If training is implemented to update existing skilled workers on a newer method or machinery, is there a gap in learning for newer members of the workforce? How can a knowledge gap be avoided or minimized?
There could be a gap in learning for newer workforce if training is not done properly during the onboarding process. To avoid or minimize this gap, companies should institute a formal onboarding program that trains to aligned job competencies in an effective and efficient time period.
What is the best method for selecting a goal of training? Specifically regarding the level of increase. Take productivity for example. What’s the benefit in aiming for 10% higher productivity rather than 20%? Should goals be based on attainability or need for improvement?
Management and leadership should always look at companywide objectives to help determine the goals for training. While most companies will set goals based on attainability, the need for improvement has to be front of mind when planning and implementing training.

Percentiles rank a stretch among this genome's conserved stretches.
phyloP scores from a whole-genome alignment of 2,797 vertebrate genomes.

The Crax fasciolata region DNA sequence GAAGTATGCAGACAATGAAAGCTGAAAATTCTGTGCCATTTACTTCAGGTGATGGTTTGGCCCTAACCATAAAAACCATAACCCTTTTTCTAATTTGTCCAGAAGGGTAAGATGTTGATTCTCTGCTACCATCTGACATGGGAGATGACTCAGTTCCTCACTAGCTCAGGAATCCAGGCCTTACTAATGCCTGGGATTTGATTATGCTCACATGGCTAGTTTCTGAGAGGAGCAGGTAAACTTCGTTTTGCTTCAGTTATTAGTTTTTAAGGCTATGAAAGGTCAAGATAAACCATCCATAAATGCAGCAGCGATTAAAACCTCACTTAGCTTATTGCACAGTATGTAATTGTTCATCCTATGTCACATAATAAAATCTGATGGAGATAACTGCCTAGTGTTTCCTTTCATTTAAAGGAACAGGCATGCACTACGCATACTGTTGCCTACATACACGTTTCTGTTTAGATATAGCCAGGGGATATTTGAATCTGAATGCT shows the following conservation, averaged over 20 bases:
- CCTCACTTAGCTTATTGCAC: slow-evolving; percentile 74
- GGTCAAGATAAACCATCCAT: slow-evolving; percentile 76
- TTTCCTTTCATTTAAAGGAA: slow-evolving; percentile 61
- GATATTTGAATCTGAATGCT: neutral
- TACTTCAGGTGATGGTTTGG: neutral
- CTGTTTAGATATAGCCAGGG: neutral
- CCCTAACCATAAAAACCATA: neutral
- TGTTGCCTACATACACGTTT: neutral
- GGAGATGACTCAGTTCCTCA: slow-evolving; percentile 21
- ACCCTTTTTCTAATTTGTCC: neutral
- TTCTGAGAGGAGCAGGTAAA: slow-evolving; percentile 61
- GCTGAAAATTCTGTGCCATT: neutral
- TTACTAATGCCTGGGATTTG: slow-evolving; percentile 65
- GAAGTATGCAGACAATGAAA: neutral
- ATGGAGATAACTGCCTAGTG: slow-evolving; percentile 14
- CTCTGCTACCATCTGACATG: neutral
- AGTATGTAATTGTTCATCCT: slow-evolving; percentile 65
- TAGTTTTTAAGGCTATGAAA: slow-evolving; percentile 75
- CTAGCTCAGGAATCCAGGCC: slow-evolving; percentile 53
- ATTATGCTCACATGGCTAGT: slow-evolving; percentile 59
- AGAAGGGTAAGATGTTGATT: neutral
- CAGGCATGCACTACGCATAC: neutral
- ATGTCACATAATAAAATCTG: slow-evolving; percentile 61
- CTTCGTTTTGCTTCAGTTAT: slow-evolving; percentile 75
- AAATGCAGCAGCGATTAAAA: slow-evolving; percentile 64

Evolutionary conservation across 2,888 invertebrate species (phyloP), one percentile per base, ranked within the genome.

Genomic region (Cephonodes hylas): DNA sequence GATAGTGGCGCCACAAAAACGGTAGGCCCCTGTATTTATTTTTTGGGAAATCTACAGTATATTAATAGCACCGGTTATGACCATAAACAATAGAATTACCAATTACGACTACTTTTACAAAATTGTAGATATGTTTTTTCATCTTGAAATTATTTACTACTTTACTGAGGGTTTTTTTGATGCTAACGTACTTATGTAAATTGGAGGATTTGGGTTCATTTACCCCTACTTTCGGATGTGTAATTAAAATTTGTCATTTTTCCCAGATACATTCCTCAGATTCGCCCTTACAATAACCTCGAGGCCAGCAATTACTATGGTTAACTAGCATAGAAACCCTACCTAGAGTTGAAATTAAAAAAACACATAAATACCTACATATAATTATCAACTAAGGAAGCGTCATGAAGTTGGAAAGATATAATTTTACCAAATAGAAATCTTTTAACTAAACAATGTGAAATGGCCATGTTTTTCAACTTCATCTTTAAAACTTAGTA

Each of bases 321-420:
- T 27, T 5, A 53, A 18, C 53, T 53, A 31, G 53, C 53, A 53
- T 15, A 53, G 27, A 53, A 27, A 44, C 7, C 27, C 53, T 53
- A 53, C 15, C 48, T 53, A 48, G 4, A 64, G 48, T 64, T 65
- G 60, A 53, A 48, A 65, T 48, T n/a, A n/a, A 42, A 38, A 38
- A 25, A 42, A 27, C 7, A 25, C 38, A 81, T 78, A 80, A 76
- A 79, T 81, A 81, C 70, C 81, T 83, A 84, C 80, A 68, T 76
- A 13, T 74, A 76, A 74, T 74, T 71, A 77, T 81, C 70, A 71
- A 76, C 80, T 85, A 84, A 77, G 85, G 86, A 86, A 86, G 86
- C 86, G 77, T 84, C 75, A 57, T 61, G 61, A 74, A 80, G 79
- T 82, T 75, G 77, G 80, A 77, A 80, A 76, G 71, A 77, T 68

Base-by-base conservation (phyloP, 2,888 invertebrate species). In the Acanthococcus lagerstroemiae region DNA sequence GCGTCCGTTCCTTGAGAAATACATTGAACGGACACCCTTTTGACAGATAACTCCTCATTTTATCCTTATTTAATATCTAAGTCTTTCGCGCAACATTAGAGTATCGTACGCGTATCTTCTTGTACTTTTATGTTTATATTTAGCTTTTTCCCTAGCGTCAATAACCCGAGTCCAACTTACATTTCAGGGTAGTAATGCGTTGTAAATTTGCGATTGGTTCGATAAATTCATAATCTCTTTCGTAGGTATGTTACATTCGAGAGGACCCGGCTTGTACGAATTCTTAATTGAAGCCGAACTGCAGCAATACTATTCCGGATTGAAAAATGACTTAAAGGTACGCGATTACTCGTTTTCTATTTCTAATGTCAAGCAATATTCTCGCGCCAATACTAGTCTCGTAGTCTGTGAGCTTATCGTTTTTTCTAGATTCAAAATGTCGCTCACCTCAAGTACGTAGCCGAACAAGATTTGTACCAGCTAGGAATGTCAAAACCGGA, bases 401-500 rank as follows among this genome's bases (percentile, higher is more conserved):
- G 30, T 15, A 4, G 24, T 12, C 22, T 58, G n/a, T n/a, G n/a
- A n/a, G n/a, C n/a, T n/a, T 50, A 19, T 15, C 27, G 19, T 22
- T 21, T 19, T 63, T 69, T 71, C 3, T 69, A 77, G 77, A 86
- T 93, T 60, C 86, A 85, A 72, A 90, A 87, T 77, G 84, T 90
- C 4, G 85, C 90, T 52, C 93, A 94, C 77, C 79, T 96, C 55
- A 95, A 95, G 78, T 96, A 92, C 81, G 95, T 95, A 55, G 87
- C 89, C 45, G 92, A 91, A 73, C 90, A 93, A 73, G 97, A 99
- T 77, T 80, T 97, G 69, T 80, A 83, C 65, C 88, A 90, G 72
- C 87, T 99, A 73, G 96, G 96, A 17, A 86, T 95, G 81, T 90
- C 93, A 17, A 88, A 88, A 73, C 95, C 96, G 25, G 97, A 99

If a comprehensive training program is not in the budget, but needed, what focuses should businesses have for improvement?
Manufacturers that don’t have the budget for comprehensive training should focus on the most immediate business needs of the company. For instance, if company A is having an issue with productivity and its on-time delivery rates are low, then management could develop a program that includes online training combined with on-the-job training, and professional development planning.
After training is completed and the results are assessed, what are the company’s next steps?
Once the results have been assessed from training that has concluded, companies should start thinking about future workforce needs and begin planning workforce development programming for those areas.